Can melatonin ease Effexor-induced insomnia? (3+ tips)
In this article, we will discuss the effect of melatonin on Effexor-induced insomnia and whether melatonin can help individuals on Effexor therapy or not. We will also discuss the role of melatonin in sleep regulation and what approaches can be made to improve sleep cycles.
Can melatonin ease Effexor-induced insomnia?
Yes, melatonin can ease Effexor-induced insomnia. Effexor (also known as ‘Venlafaxine), is an antidepressant belonging to a drug class of serotonin and norepinephrine reuptake inhibitors (SNRIs). It commonly produces side effects like nausea, drowsiness, vertigo, insomnia, or unusual sweating.
Melatonin is a hormone responsible for the regulation of our daily sleep patterns. This hormone controls the balance between the daily sleep and wakefulness windows of our body. Taking melatonin through an external source can help patients who have issues with their sleep cycle. Melatonin can help you if you have trouble falling or staying asleep.
What is the role of melatonin in sleep regulation?
Melatonin is a physiological hormone which has the function of strengthening behaviours associated with darkness. It is produced by the pineal gland in the absence of visual light prompts to the brain. In the daylight, the signals inhibit melatonin production and at nighttime in the absence of light signals, melatonin is synthesised (1,2).
The effects of melatonin are mediated through specific receptors present in the hypothalamic suprachiasmatic nucleus (SCN) in the brain. The SCN is the regulator of sleep and circadian rhythm. Through the SCN, melatonin manages the balance between the circadian signals and the whole circadian rhythm. This process can affect sleep timing and correct circadian phase abnormalities (3,4).
By the same mechanism, supplemental melatonin can improve sleep in individuals suffering from primary and secondary sleep abnormalities. This mechanism can also ease symptoms of Effexor-induced insomnia.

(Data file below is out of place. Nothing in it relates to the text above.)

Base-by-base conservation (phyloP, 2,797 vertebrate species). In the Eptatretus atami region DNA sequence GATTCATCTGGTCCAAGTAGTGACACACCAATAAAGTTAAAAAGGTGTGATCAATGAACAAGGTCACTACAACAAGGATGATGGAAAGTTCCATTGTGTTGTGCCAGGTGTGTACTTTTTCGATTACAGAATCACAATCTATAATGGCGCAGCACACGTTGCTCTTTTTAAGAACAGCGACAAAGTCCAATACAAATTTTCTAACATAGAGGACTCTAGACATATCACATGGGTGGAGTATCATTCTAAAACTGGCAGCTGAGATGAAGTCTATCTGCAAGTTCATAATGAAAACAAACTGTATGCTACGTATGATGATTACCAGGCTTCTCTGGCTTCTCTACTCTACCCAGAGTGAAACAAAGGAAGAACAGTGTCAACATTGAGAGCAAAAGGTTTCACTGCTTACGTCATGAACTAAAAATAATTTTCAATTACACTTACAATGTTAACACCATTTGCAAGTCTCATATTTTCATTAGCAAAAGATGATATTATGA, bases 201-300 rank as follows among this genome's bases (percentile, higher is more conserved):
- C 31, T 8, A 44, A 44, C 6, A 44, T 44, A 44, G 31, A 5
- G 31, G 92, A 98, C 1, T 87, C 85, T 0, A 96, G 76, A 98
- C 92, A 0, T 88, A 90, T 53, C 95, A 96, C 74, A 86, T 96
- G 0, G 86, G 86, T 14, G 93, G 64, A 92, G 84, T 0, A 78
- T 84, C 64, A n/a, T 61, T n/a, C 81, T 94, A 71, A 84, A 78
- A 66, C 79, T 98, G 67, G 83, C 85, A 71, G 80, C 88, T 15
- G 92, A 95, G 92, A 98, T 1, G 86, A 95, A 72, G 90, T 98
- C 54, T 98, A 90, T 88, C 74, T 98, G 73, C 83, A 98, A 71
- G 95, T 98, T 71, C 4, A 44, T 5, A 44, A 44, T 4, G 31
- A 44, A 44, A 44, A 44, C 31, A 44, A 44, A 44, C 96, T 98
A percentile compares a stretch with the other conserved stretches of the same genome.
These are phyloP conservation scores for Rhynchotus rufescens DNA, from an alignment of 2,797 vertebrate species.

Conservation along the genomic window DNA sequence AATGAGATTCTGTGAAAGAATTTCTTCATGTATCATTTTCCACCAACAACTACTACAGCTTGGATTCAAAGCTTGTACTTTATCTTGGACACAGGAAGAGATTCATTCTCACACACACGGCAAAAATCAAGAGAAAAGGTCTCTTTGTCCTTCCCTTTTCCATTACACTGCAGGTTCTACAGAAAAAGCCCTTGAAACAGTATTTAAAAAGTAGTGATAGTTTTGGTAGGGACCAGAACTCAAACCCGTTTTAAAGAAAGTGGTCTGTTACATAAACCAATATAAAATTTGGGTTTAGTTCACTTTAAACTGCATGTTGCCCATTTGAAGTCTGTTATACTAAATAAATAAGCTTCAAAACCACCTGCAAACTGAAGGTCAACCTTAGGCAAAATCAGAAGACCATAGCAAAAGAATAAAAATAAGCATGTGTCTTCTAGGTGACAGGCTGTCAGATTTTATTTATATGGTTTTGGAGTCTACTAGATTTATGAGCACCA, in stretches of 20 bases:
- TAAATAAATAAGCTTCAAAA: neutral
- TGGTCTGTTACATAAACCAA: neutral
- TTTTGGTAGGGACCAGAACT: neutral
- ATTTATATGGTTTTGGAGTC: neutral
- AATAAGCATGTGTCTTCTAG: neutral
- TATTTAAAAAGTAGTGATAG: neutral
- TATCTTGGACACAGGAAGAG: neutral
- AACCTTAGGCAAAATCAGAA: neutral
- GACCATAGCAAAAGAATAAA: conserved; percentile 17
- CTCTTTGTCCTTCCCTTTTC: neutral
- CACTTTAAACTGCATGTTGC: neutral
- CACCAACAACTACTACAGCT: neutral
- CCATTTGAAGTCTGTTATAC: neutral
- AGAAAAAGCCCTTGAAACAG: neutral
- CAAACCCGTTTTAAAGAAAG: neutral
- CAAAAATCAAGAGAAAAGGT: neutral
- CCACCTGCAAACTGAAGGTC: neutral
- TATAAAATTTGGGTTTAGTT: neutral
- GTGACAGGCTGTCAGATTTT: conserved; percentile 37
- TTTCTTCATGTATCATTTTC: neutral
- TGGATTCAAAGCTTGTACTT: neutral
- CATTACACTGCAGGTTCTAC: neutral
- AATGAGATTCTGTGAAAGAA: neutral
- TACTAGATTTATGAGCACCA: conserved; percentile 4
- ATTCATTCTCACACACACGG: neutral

What is the link between insomnia and Effexor?
Antidepressants including Effexor can cause sleep problems like insomnia at the start of therapy. This side effect tends to go away on its own when your body adjusts to the medication. Normally Effexor-induced insomnia would resolve within 3-4 weeks after the start of treatment.
Sometimes, owing to the severity of this side effect, it can take a bit longer for the symptoms of Effexor-induced insomnia to resolve. If that is the case you may need some external aid in the form of pharmacological or non-pharmacological ways to help improve your sleep.
What are melatonin’s pros and cons for Effexor-linked insomnia?
Melatonin is not found to restrain or act against sleep problems arising as a result of Effexor therapy. This is because both melatonin and Effexor work through separate mechanisms, so melatonin can somewhat provide relief from insomnia linked to Effexor therapy. You will have to take the supplement for almost a week before it shows noticeable improvement.
Melatonin has been shown to help fall asleep, stay asleep and go back to sleep if you wake up. It is more beneficial for short-term use. Long-term use of melatonin can cause problems in the body’s natural process of melatonin production. So many healthcare professionals do not recommend the use of melatonin in the long term.